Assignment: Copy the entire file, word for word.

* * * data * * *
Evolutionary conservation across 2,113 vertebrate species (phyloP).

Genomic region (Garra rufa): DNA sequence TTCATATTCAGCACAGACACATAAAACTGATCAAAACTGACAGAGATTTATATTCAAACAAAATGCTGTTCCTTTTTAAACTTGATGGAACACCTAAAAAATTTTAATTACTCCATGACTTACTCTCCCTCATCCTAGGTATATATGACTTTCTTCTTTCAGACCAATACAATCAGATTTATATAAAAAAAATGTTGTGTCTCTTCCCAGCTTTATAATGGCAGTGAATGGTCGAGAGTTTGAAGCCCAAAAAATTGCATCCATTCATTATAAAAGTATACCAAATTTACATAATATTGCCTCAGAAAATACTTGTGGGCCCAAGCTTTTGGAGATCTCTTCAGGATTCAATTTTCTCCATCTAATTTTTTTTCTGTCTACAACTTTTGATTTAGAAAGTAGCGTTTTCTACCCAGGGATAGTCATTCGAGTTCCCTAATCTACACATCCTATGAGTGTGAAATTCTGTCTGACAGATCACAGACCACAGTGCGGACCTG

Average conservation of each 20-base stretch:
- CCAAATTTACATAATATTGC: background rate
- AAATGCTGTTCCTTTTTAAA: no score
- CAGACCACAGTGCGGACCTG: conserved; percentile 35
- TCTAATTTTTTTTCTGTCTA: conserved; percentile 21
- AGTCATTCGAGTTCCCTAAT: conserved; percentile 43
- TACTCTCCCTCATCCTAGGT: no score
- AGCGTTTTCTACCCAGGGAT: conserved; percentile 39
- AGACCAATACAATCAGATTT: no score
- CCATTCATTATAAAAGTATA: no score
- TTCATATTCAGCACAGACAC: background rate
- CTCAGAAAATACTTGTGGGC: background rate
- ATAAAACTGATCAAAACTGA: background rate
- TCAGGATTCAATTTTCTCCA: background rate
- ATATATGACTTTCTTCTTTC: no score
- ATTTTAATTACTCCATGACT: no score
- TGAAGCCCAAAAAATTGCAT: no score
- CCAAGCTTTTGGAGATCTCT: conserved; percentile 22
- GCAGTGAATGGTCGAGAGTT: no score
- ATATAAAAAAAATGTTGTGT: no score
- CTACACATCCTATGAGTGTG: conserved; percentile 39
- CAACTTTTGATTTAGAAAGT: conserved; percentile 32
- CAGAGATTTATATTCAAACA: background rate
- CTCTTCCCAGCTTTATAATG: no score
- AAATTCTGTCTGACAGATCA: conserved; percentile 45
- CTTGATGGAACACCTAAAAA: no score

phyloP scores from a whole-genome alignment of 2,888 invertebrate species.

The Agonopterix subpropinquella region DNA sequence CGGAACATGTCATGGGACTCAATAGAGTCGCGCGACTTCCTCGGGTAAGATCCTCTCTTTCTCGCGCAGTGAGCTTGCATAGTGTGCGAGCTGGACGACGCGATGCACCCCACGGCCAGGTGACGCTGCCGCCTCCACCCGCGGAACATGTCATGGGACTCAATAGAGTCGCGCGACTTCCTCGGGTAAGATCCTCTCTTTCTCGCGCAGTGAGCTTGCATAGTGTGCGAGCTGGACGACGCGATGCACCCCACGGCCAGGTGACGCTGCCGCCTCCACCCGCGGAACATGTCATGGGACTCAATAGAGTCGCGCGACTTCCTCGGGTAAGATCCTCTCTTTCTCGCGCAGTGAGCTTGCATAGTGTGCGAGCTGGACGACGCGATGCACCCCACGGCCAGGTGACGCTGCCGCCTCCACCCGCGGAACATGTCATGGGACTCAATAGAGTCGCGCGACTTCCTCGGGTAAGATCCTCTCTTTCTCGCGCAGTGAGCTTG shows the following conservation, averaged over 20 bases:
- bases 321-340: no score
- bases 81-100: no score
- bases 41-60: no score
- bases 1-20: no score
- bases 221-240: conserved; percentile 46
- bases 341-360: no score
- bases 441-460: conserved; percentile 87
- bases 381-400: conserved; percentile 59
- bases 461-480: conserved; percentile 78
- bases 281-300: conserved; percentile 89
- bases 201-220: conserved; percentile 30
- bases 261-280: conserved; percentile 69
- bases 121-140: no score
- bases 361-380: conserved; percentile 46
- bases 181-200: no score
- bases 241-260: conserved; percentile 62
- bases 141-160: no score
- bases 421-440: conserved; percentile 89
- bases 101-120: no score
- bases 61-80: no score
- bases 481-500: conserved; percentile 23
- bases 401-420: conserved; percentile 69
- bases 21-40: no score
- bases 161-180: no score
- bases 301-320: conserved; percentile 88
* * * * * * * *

Evolutionary conservation across 2,113 vertebrate species (phyloP).

Genomic region (Garra rufa): DNA sequence TTCATATTCAGCACAGACACATAAAACTGATCAAAACTGACAGAGATTTATATTCAAACAAAATGCTGTTCCTTTTTAAACTTGATGGAACACCTAAAAAATTTTAATTACTCCATGACTTACTCTCCCTCATCCTAGGTATATATGACTTTCTTCTTTCAGACCAATACAATCAGATTTATATAAAAAAAATGTTGTGTCTCTTCCCAGCTTTATAATGGCAGTGAATGGTCGAGAGTTTGAAGCCCAAAAAATTGCATCCATTCATTATAAAAGTATACCAAATTTACATAATATTGCCTCAGAAAATACTTGTGGGCCCAAGCTTTTGGAGATCTCTTCAGGATTCAATTTTCTCCATCTAATTTTTTTTCTGTCTACAACTTTTGATTTAGAAAGTAGCGTTTTCTACCCAGGGATAGTCATTCGAGTTCCCTAATCTACACATCCTATGAGTGTGAAATTCTGTCTGACAGATCACAGACCACAGTGCGGACCTG

Average conservation of each 20-base stretch:
- CCAAATTTACATAATATTGC: background rate
- AAATGCTGTTCCTTTTTAAA: no score
- CAGACCACAGTGCGGACCTG: conserved; percentile 35
- TCTAATTTTTTTTCTGTCTA: conserved; percentile 21
- AGTCATTCGAGTTCCCTAAT: conserved; percentile 43
- TACTCTCCCTCATCCTAGGT: no score
- AGCGTTTTCTACCCAGGGAT: conserved; percentile 39
- AGACCAATACAATCAGATTT: no score
- CCATTCATTATAAAAGTATA: no score
- TTCATATTCAGCACAGACAC: background rate
- CTCAGAAAATACTTGTGGGC: background rate
- ATAAAACTGATCAAAACTGA: background rate
- TCAGGATTCAATTTTCTCCA: background rate
- ATATATGACTTTCTTCTTTC: no score
- ATTTTAATTACTCCATGACT: no score
- TGAAGCCCAAAAAATTGCAT: no score
- CCAAGCTTTTGGAGATCTCT: conserved; percentile 22
- GCAGTGAATGGTCGAGAGTT: no score
- ATATAAAAAAAATGTTGTGT: no score
- CTACACATCCTATGAGTGTG: conserved; percentile 39
- CAACTTTTGATTTAGAAAGT: conserved; percentile 32
- CAGAGATTTATATTCAAACA: background rate
- CTCTTCCCAGCTTTATAATG: no score
- AAATTCTGTCTGACAGATCA: conserved; percentile 45
- CTTGATGGAACACCTAAAAA: no score

phyloP scores from a whole-genome alignment of 2,888 invertebrate species.

The Agonopterix subpropinquella region DNA sequence CGGAACATGTCATGGGACTCAATAGAGTCGCGCGACTTCCTCGGGTAAGATCCTCTCTTTCTCGCGCAGTGAGCTTGCATAGTGTGCGAGCTGGACGACGCGATGCACCCCACGGCCAGGTGACGCTGCCGCCTCCACCCGCGGAACATGTCATGGGACTCAATAGAGTCGCGCGACTTCCTCGGGTAAGATCCTCTCTTTCTCGCGCAGTGAGCTTGCATAGTGTGCGAGCTGGACGACGCGATGCACCCCACGGCCAGGTGACGCTGCCGCCTCCACCCGCGGAACATGTCATGGGACTCAATAGAGTCGCGCGACTTCCTCGGGTAAGATCCTCTCTTTCTCGCGCAGTGAGCTTGCATAGTGTGCGAGCTGGACGACGCGATGCACCCCACGGCCAGGTGACGCTGCCGCCTCCACCCGCGGAACATGTCATGGGACTCAATAGAGTCGCGCGACTTCCTCGGGTAAGATCCTCTCTTTCTCGCGCAGTGAGCTTG shows the following conservation, averaged over 20 bases:
- bases 321-340: no score
- bases 81-100: no score
- bases 41-60: no score
- bases 1-20: no score
- bases 221-240: conserved; percentile 46
- bases 341-360: no score
- bases 441-460: conserved; percentile 87
- bases 381-400: conserved; percentile 59
- bases 461-480: conserved; percentile 78
- bases 281-300: conserved; percentile 89
- bases 201-220: conserved; percentile 30
- bases 261-280: conserved; percentile 69
- bases 121-140: no score
- bases 361-380: conserved; percentile 46
- bases 181-200: no score
- bases 241-260: conserved; percentile 62
- bases 141-160: no score
- bases 421-440: conserved; percentile 89
- bases 101-120: no score
- bases 61-80: no score
- bases 481-500: conserved; percentile 23
- bases 401-420: conserved; percentile 69
- bases 21-40: no score
- bases 161-180: no score
- bases 301-320: conserved; percentile 88